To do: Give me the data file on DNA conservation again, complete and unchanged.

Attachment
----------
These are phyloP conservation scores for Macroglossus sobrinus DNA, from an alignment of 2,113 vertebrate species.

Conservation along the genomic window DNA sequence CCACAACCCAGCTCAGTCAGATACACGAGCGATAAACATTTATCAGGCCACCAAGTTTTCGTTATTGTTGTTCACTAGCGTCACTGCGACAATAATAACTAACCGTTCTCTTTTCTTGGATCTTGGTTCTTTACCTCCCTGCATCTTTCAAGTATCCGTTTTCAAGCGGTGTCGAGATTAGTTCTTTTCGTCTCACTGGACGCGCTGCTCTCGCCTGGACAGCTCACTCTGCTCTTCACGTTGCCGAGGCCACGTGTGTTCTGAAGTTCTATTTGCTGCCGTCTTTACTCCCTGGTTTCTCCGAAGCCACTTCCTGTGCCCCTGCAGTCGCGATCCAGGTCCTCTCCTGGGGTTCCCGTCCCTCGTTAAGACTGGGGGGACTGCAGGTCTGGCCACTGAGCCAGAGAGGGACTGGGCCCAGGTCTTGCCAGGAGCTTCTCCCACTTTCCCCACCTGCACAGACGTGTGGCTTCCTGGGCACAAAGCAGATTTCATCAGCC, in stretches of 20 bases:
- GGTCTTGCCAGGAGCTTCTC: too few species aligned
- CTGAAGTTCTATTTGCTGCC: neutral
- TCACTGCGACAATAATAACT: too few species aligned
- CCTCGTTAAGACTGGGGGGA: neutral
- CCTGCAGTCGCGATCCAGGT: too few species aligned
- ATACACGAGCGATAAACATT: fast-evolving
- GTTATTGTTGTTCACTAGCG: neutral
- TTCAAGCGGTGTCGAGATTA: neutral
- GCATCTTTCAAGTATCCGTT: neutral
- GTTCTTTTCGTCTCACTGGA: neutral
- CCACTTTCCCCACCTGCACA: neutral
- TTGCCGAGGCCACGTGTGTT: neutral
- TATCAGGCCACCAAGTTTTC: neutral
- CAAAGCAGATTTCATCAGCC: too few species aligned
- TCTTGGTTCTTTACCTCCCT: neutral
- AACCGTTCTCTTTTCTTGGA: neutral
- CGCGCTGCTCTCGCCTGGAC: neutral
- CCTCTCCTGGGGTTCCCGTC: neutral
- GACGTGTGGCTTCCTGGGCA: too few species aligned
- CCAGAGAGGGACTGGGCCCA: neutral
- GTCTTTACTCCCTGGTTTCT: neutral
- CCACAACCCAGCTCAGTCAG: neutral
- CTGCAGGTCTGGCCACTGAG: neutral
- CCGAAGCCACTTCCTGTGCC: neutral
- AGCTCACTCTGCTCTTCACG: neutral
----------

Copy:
These are phyloP conservation scores for Macroglossus sobrinus DNA, from an alignment of 2,113 vertebrate species.

Conservation along the genomic window DNA sequence CCACAACCCAGCTCAGTCAGATACACGAGCGATAAACATTTATCAGGCCACCAAGTTTTCGTTATTGTTGTTCACTAGCGTCACTGCGACAATAATAACTAACCGTTCTCTTTTCTTGGATCTTGGTTCTTTACCTCCCTGCATCTTTCAAGTATCCGTTTTCAAGCGGTGTCGAGATTAGTTCTTTTCGTCTCACTGGACGCGCTGCTCTCGCCTGGACAGCTCACTCTGCTCTTCACGTTGCCGAGGCCACGTGTGTTCTGAAGTTCTATTTGCTGCCGTCTTTACTCCCTGGTTTCTCCGAAGCCACTTCCTGTGCCCCTGCAGTCGCGATCCAGGTCCTCTCCTGGGGTTCCCGTCCCTCGTTAAGACTGGGGGGACTGCAGGTCTGGCCACTGAGCCAGAGAGGGACTGGGCCCAGGTCTTGCCAGGAGCTTCTCCCACTTTCCCCACCTGCACAGACGTGTGGCTTCCTGGGCACAAAGCAGATTTCATCAGCC, in stretches of 20 bases:
- GGTCTTGCCAGGAGCTTCTC: too few species aligned
- CTGAAGTTCTATTTGCTGCC: neutral
- TCACTGCGACAATAATAACT: too few species aligned
- CCTCGTTAAGACTGGGGGGA: neutral
- CCTGCAGTCGCGATCCAGGT: too few species aligned
- ATACACGAGCGATAAACATT: fast-evolving
- GTTATTGTTGTTCACTAGCG: neutral
- TTCAAGCGGTGTCGAGATTA: neutral
- GCATCTTTCAAGTATCCGTT: neutral
- GTTCTTTTCGTCTCACTGGA: neutral
- CCACTTTCCCCACCTGCACA: neutral
- TTGCCGAGGCCACGTGTGTT: neutral
- TATCAGGCCACCAAGTTTTC: neutral
- CAAAGCAGATTTCATCAGCC: too few species aligned
- TCTTGGTTCTTTACCTCCCT: neutral
- AACCGTTCTCTTTTCTTGGA: neutral
- CGCGCTGCTCTCGCCTGGAC: neutral
- CCTCTCCTGGGGTTCCCGTC: neutral
- GACGTGTGGCTTCCTGGGCA: too few species aligned
- CCAGAGAGGGACTGGGCCCA: neutral
- GTCTTTACTCCCTGGTTTCT: neutral
- CCACAACCCAGCTCAGTCAG: neutral
- CTGCAGGTCTGGCCACTGAG: neutral
- CCGAAGCCACTTCCTGTGCC: neutral
- AGCTCACTCTGCTCTTCACG: neutral